Thursday, March 7, 2019

Comma or no comma, that is the question



Hello again, dearies! It's been a while since I've had a few moments to visit. Life has a way of taking us in down paths we had not planned. Ah, but I am here now, and a grammatical issues has again surfaced that needs to be addressed. What is it? The lowly comma.

Back in November of 2016, I addressed the Oxford comma, that pesky little piece of punctuation that often inspires great dispute. Having proven the necessity for that very important comma to avoid ambiguity and/or raised eyebrows, I want to bring to your attention some other uses for this all-important punctuation.

More and more, books, both traditionally and self published, are deviating from long established rules put into place for the purpose of clarity and flow. Our authority will be The Chicago Manual of Style Seventeenth Edition,  recently updated by the University of Chicago to address changes in reading habits, research options, the use of  new technologies that facilitate writing and publishing, and, of course, the punctuation that keeps our words, thoughts, and messages understandable. In this article, however, we will limit its vast resources to the proper use of the comma in short expressions and phrases, as well as its function in appositional structures.

Let's consider the following examples from a single story that demonstrate how the comma should and shouldn't be used in these cases.

Oh, my!
Oh my!
Oh, well!
Oh well!
Oh god, Jack.

One problem with the above examples is the lack of consistency. Writers and editors need to be consistent in following a publishers' punctuation guidelines. If a work is self-published, the writer should determine correct usage beforehand and apply it uniformly throughout the writing process.

Which comma usages are correct? According to CMOS 17 (6.33 - 6.35), informal narrative or dialogue does not require the comma after the introductory oh if the sentence or phrase is exclamatory. That indicates the second and fourth expressions are correct, which means the first and third are not. I can't find a direct reference to the fifth expression, but the end punctuation does not make it an exclamation. Let's reason on it. The phrase includes a noun of address: Jay (not god). The fact that oh god and oh my god are common expressions, however, creates another exception to the comma rule. That lovely little bit of punctuation is not required. (CMOS 6.35) Side note: whether or not an author refers to a specific deity or simply uses a common phrase should determine capitalization of the word god—but we will leave the proper use of capitals for another visit.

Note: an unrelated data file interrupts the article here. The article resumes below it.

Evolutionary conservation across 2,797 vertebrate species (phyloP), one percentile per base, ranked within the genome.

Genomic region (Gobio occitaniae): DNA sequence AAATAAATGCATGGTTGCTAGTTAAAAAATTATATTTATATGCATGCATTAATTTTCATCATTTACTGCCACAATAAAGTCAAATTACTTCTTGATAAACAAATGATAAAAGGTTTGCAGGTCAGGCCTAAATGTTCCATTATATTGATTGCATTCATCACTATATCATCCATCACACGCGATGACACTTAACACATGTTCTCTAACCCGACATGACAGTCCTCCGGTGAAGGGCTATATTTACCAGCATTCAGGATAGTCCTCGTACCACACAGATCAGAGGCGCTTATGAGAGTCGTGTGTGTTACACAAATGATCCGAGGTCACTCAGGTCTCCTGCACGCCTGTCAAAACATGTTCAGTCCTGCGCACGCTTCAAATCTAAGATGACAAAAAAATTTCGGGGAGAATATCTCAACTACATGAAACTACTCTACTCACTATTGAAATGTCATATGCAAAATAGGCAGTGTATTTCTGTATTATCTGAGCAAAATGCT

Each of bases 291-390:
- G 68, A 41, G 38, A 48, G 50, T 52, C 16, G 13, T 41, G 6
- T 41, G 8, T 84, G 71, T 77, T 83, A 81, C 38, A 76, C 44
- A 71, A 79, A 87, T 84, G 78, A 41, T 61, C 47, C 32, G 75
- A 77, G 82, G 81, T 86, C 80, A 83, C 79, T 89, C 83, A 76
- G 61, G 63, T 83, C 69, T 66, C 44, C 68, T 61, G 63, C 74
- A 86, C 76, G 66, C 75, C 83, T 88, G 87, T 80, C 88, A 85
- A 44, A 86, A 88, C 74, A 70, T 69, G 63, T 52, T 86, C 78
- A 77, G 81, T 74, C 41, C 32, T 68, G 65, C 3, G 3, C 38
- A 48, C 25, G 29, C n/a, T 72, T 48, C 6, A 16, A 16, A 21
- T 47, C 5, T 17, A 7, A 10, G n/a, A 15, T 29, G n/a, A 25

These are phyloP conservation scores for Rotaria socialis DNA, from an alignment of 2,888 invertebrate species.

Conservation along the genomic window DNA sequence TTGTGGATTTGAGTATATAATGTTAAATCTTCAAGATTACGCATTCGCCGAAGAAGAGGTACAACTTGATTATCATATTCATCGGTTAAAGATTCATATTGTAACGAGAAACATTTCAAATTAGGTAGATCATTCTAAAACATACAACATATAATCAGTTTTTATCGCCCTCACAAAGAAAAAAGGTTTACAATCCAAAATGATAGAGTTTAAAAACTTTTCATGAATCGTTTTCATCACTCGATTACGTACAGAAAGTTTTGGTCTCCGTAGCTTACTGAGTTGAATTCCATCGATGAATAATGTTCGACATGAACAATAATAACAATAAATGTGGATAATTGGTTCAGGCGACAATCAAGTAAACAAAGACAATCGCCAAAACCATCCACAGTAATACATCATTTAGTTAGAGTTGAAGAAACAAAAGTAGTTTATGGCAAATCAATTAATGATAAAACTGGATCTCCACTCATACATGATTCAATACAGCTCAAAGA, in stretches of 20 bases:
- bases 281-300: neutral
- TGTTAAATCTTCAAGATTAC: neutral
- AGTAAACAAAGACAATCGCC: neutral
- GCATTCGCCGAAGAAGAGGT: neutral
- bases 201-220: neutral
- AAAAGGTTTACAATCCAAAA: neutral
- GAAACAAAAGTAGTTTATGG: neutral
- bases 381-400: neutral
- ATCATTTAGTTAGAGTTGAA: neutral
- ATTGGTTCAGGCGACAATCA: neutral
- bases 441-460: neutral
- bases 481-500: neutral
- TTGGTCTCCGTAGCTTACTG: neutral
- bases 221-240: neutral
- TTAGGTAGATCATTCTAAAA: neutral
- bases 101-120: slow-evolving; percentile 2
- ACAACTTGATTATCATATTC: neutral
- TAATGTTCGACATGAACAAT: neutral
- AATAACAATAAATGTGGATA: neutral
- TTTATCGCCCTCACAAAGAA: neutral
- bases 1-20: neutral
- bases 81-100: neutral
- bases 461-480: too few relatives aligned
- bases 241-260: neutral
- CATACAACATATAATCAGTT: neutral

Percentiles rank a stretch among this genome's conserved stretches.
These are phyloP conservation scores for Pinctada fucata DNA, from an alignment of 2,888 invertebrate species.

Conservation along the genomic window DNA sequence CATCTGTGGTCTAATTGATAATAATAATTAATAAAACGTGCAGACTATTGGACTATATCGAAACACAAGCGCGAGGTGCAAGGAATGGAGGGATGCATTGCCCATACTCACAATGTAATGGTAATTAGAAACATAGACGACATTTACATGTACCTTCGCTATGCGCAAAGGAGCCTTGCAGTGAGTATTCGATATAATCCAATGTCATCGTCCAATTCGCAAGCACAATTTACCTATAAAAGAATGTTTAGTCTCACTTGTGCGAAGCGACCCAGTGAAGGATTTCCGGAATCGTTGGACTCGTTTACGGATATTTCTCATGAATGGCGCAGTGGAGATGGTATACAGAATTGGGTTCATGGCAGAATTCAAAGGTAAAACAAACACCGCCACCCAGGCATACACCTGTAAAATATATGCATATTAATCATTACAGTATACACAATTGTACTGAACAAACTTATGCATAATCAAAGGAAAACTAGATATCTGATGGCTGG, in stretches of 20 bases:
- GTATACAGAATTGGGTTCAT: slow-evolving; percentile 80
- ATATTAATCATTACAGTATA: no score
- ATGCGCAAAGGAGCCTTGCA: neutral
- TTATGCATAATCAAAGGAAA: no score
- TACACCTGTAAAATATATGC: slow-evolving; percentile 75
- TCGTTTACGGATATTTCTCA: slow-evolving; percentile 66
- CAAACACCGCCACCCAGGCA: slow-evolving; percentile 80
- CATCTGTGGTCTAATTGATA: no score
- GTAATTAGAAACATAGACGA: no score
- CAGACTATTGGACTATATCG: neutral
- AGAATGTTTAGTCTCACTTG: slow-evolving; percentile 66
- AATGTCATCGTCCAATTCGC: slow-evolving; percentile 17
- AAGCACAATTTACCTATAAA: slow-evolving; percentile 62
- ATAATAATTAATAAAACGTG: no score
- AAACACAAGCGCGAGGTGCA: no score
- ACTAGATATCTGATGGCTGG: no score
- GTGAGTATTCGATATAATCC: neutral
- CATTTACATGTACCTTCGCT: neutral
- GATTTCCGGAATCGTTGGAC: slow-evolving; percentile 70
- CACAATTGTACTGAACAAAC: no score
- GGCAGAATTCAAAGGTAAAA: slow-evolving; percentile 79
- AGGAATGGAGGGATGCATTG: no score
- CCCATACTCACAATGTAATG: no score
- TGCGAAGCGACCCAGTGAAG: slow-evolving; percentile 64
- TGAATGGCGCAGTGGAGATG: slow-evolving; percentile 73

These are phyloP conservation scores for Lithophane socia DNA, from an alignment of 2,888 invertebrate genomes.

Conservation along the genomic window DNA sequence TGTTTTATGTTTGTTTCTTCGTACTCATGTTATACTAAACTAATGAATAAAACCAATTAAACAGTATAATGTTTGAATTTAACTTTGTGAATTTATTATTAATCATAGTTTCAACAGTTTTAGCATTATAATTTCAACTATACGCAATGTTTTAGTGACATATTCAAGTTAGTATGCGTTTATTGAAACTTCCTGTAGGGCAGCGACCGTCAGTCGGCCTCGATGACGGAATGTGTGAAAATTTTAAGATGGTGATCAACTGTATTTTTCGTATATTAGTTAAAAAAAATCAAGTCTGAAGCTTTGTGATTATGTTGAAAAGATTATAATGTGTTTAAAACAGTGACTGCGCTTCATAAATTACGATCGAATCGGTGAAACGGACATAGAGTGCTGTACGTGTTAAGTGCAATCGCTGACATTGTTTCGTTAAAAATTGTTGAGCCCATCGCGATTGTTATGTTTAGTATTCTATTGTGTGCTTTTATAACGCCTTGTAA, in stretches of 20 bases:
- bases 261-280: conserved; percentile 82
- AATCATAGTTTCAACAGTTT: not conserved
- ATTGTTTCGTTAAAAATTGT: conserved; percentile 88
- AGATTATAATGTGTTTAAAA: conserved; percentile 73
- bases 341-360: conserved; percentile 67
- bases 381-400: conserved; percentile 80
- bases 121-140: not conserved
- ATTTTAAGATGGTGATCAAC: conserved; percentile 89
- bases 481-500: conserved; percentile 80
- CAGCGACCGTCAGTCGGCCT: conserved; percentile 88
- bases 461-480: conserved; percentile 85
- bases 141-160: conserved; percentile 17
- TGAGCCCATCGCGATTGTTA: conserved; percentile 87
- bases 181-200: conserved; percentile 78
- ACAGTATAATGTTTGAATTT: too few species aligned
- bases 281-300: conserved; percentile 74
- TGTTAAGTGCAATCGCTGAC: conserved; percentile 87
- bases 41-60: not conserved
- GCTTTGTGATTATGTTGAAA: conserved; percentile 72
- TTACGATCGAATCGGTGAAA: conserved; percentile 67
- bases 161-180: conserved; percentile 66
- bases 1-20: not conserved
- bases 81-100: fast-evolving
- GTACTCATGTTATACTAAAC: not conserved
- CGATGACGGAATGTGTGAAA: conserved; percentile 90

Before I leave, I want to say a few words about another use of commas that is often misunderstood: appositives. (CMOS 17, 6.28) Consider these examples. Nonrestrictive phrases or clauses should be set off by commas. Julia's son, Malcolm, accompanied her to the ballet. Julia has one son, so his name is additional information not required to identify him. Therefore, it should be enclosed by commas. On the other hand, necessary information, called a restrictive appositive, is not set off by commas. Her daughter Mira also attended the performance. Mira is one of three daughters, so a restrictive appositive is required to identify which daughter joined them. No commas. (If whether the appositive refers to the only one or to one of several is unknown, it is considered to be restrictive and is not enclosed in commas. Example: John's son Eric was in an accident. It is unknown whether Eric is John's only son or John also has other sons.)